widow is very handsome. All the more so for owning a house, eh?”
“She is, though I fear she abides my company because she believes me to be a music master. A mere clerk is not invited to fancy balls, you see.”
Noah sat at the table, slapping a hand upon the documents before him. “Make sense of this, lad—show me profit—and I shall be able to host such affairs and invite you.” With a laugh, he took up his own pint and touched the drink to his lips. “So, good sir, shall we commence my music lesson?”
Downstairs, I found the front door wide open, left that way by Beth Ann, no doubt. I didn’t stop until I was over the threshold and cold air slapped my cheeks, knocking sense into me.
What was I running from?
I looked back over my shoulder, as far up the stairway as I could see from where I stood. Muted gray light from the window above bathed the landing. Nothing there a coat of fresh paint couldn’t fix.
I felt like a complete idiot.
Luckily, no one had noticed. Out in the street, Foot was maintaining that a tourist trap like Williamsburg ought to have more than one taxi serving the train station on any given afternoon. And that he should be compensated not only for the half hour he’d waited at the station, but for having to share the cab, wasting yet another fifteen minutes dropping off an elderly couple at a motel way up on Capitol Landing Road.
Horse was paying off the driver, who was whining that he had to get back to the train station. Glad was trying to placate everyone with a lot of “Now, now”s and other useless utterances. Beth Ann stood back from the group a bit, hands still in her pockets. I couldn’t see her face, but her body language wasn’t happy. Not that I blamed her—Foot was putting a damper on the Christmas spirit.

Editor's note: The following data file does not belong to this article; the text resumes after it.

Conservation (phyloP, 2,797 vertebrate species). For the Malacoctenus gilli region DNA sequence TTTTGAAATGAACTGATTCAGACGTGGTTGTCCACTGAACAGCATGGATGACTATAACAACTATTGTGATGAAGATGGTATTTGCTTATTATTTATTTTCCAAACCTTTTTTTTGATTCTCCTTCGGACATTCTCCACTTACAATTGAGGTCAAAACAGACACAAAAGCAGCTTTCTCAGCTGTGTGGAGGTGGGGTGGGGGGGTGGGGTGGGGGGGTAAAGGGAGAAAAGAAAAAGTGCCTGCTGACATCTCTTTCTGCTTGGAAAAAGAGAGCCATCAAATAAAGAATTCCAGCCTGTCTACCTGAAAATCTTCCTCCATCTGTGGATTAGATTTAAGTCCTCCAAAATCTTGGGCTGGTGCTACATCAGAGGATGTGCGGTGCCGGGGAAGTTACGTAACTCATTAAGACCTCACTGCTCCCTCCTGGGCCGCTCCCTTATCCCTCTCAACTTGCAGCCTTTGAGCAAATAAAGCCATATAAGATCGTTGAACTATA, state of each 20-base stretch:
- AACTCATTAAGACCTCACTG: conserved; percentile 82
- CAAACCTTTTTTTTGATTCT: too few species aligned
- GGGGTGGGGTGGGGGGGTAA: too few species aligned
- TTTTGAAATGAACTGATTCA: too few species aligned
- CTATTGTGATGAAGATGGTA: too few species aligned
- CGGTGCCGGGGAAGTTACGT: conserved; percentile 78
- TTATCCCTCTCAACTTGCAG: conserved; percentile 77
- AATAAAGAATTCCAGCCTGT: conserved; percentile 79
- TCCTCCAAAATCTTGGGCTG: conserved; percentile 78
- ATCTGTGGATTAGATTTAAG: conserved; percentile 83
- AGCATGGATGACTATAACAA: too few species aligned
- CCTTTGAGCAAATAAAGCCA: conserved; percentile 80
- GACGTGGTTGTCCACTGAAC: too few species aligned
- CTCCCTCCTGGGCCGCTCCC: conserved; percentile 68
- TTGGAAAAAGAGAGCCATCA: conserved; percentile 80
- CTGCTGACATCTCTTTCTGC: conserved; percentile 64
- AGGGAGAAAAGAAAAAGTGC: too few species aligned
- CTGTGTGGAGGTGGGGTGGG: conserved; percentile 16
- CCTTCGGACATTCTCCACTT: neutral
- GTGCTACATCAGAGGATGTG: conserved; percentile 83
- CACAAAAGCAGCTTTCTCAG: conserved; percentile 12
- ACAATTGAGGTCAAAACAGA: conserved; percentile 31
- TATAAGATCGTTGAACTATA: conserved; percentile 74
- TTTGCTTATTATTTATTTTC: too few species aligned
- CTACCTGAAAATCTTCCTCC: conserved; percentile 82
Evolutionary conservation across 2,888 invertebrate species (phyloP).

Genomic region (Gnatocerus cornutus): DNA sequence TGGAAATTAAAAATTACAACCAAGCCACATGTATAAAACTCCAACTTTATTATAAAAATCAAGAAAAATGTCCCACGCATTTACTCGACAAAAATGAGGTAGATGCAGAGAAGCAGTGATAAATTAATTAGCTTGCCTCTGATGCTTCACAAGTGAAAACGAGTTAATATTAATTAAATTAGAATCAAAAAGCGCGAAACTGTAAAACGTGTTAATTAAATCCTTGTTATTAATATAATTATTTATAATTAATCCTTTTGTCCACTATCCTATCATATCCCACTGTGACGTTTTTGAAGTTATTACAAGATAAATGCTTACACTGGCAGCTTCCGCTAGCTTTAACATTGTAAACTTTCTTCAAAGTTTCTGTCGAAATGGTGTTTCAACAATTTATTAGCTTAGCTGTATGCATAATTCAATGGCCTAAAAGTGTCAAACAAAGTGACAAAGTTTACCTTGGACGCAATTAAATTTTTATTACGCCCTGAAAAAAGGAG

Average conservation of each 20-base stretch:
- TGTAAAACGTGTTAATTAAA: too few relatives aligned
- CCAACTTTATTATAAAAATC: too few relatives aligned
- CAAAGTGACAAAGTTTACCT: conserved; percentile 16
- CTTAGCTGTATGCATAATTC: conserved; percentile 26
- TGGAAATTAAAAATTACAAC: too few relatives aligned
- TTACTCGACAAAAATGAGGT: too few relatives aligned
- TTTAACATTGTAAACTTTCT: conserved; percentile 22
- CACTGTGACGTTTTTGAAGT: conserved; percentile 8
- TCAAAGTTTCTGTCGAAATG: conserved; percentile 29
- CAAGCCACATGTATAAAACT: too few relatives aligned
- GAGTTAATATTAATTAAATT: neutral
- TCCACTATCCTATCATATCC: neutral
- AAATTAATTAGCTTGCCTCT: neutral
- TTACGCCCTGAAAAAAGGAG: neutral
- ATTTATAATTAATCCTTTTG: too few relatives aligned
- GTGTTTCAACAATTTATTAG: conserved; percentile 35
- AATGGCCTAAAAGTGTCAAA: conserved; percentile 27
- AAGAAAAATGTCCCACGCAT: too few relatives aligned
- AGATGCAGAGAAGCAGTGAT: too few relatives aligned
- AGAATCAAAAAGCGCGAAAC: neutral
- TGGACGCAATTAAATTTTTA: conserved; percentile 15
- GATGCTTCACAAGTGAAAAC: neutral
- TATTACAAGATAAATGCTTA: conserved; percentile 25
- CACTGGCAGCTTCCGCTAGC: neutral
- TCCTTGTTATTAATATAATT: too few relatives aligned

Glancing back into the house, I recalled what I’d heard that afternoon about the place being haunted. Were my panic attacks courtesy of Nick’s trick-playing ghost? “Nothing scary,” he’d said. Ha! Or is this what Zela meant by “feeling ill”?
At any rate, this wasn’t like any haunting I’d ever experienced. My prior spook sessions had never been frightening—at least, never in the sense that I’d felt personal danger.
It dawned on me that settling the question might be as easy as going back inside, up the stairs to that first room, and closing my eyes. This was my way of politely introducing myself to any fleshless residents. If, in my mind’s eye, I “saw” some piece of the past, then yes, I was dealing with a ghost. If not, I had out-of-control hormones.
But I didn’t move, thinking instead of my promise to Hugh that I’d say no to the paranormal. I now embraced that promise. With it, I didn’t have to admit I was chicken.
I heard footfalls come up the wooden steps behind me and Beth Ann passed by, bound for the doorway.
“Where are you going?” I squeaked out, suddenly afraid for her, too.
She swung her head around, eyebrows rising into that Are-all-adults-this-stupid-or-just-you? look she gets. “Inside. It’s, like, cold out here?” She rolled her eyes, breathed out a “Duh,” and proceeded into the house.
I cast a glance at the street. The taxi was pulling away and Foot was wheeling his suitcase toward the curb. “And if that imbecile cab driver weren’t bad enough,” he was saying, “all the way up here on the train the woman next to me was jabbering to someone across the aisle. I was trying to speak to my secretary on my cell phone and could barely make myself heard. When I asked the woman to keep her voice down, she said she couldn’t hear her friend because of me.”
I suppose I should have stayed to be formally introduced to him. Instead, I followed Beth Ann inside, not wanting her to be alone in the house. Sure, she could be exasperating, but I cared about her enough that if the danger I’d sensed upstairs materialized, I’d throw myself between her and it.
To my great relief, Beth Ann headed through the